Hindsight is 20-20, and when it comes to the NBA Draft, to be renewed Thursday in Brooklyn, there is one “what if” question that stands above all others.
What if the Portland Trail Blazers had taken Michael Jordan with the No. 2 pick in the 1984 NBA Draft instead of former Kentucky center Sam Bowie?
Bowie’s career fell victim to injuries while Jordan won six titles. But that’s not the only “what if” that surely haunts NBA general managers past and present. Here’s a look at the biggest “what ifs” in each of the last 10 drafts.
2007: What if Portland had taken Kevin Durant instead of Greg Oden with the No. 1 pick? Oden was unlucky. Knee injuries limited the former Ohio State center to 105 career NBA games. The Seattle SuperSonics, now Oklahoma City Thunder, took Durant at No. 2. The NBA Finals MVP is now arguably the league’s top player.
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2008: What if Miami had taken Russell Westbrook instead of Michael Beasley with the No. 2 pick? A scoring star for Kansas State, Beasley went behind Chicago’s pick of Derrick Rose. Westbrook went No. 4 to Seattle/Oklahoma City. Beasley fizzled while Heat fans wonder what a Dwyane Wade/LeBron James/Westbrook trio would have been like.
2009: What if Memphis had taken James Harden instead of Hasheem Thabeet at No. 2? The Los Angeles Clippers took Blake Griffin at No. 1. Memphis picked Thabeet, a center out of Connecticut who played less than two years for the Grizzlies and was out of the league after the 2013-14 season. Harden, taken No. 3 by Oklahoma City, is an MVP finalist this year.
2010: What if Philadelphia had taken DeMarcus Cousins instead of Evan Turner with the No. 2 pick? Washington took ex-UK guard John Wall at No. 1. His college teammate Cousins slipped behind Derrick Favors (No. 3 to New Jersey/Brooklyn) and Wesley Johnson (No. 4 to Minnesota) to Sacramento at No. 5. Don’t be too hard on the Sixers, however. Cousins might have messed with “The Process.”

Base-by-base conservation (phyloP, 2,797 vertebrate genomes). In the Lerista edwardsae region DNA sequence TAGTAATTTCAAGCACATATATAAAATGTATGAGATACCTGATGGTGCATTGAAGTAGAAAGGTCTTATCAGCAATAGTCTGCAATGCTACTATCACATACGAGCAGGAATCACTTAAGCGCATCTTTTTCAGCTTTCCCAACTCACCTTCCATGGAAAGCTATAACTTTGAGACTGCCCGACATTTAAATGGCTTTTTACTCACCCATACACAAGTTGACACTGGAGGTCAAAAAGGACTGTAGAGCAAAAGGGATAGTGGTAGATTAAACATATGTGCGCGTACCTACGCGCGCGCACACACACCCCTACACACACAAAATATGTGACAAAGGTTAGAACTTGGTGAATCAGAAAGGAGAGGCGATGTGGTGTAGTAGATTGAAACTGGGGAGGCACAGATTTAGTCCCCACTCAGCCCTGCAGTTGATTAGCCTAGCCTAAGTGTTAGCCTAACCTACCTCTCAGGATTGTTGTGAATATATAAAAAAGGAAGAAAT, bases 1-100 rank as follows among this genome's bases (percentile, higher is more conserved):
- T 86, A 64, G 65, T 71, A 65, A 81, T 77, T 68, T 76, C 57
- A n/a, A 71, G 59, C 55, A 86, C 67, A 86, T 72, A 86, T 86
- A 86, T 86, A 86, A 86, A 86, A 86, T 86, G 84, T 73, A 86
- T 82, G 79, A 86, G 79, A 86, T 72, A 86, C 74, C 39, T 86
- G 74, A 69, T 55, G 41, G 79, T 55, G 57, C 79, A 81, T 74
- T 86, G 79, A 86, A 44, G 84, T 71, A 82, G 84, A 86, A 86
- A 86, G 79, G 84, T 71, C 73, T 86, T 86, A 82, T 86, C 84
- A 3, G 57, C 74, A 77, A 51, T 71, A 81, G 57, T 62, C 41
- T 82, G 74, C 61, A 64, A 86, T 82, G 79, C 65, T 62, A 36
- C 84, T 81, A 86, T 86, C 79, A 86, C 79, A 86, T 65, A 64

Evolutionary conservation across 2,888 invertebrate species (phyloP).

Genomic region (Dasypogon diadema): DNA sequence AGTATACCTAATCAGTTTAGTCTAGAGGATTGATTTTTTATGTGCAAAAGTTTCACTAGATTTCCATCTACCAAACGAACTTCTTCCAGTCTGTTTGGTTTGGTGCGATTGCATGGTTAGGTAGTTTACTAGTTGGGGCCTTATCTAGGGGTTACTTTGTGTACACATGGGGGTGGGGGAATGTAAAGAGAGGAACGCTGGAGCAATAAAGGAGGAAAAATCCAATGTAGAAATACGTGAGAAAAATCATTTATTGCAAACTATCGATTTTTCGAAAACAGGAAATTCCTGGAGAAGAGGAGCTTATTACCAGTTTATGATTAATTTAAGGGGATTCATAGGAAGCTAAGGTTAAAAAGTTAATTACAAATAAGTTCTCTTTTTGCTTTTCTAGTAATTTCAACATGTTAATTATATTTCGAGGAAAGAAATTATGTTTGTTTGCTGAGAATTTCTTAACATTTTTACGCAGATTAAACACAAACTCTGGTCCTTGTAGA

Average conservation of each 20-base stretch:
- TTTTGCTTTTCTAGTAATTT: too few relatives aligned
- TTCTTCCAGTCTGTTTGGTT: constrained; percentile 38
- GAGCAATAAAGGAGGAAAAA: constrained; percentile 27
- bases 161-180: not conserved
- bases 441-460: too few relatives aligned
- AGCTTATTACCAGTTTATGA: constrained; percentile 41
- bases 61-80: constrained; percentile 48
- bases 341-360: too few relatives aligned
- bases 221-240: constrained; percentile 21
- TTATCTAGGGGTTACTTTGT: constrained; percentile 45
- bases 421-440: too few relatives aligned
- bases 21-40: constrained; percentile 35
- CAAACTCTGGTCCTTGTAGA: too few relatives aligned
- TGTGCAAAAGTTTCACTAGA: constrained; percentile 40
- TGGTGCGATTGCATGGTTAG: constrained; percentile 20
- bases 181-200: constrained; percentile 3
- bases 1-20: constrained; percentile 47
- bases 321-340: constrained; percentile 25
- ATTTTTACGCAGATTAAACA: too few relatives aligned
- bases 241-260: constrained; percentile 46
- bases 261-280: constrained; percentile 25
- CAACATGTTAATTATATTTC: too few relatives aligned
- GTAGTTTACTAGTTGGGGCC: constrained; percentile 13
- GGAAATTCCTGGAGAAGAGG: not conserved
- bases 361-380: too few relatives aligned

2011: What if Minnesota had taken Klay Thompson instead of Derrick Williams at No. 2? A forward out of Arizona, Williams has struggled. Thompson, picked by Golden State at No. 11, is a key figure for the 2015 and 2017 champs.
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2012: What if any team in the first round — except New Orleans’ pick of Anthony Davis at No. 1 — had taken Draymond Green? The senior forward out of Michigan State went No. 35 to Golden State. Five years in the league, Green has been to the All-Star Game twice and won two titles.
2013: What if Cleveland had taken Giannis Antetokounmpo instead of Anthony Bennett with the No. 1 pick? Bennett is already out of the league. Taken 15th by Milwaukee, Giannis is the league’s next big thing. Imagine the “Greek Freak” and LeBron facing the Warriors.
2014: What if Joel Embiid had been healthy for three seasons? There’s no obvious “what if” pick for this draft other than Philadelphia wondering whether the former Kansas center, taken No. 3 overall, had been able to play in more than 31 games, all last season, because of injuries. On the flip side, ex-Sixers GM Sam Hinke, architect of “The Process,” may get the last laugh.
2015: What if the Lakers had taken Devin Booker instead of D’Angelo Russell with the No. 2 pick? Minnesota correctly tabbed UK’s Karl-Anthony Towns at No. 1. Drafting 13th, Phoenix smartly selected Booker, the former Kentucky guard who averaged 22.1 points last season and is one of the league’s rising stars. Meanwhile, the Lakers unloaded Russell to Brooklyn on Tuesday presumably to draft UCLA guard Lonzo Ball.
2016: What if any team in the first round had taken Malcolm Brogdon? Milwaukee picked the Virginia guard at No. 36 overall. Now Brogdon is one of three finalists for NBA Rookie of the Year honors along with Embiid and Dario Saric, both of Philadelphia.
2017: Years from now, who will be the “what if” pick of this year’s draft? I’m guessing the team that passes on De’Aaron Fox.
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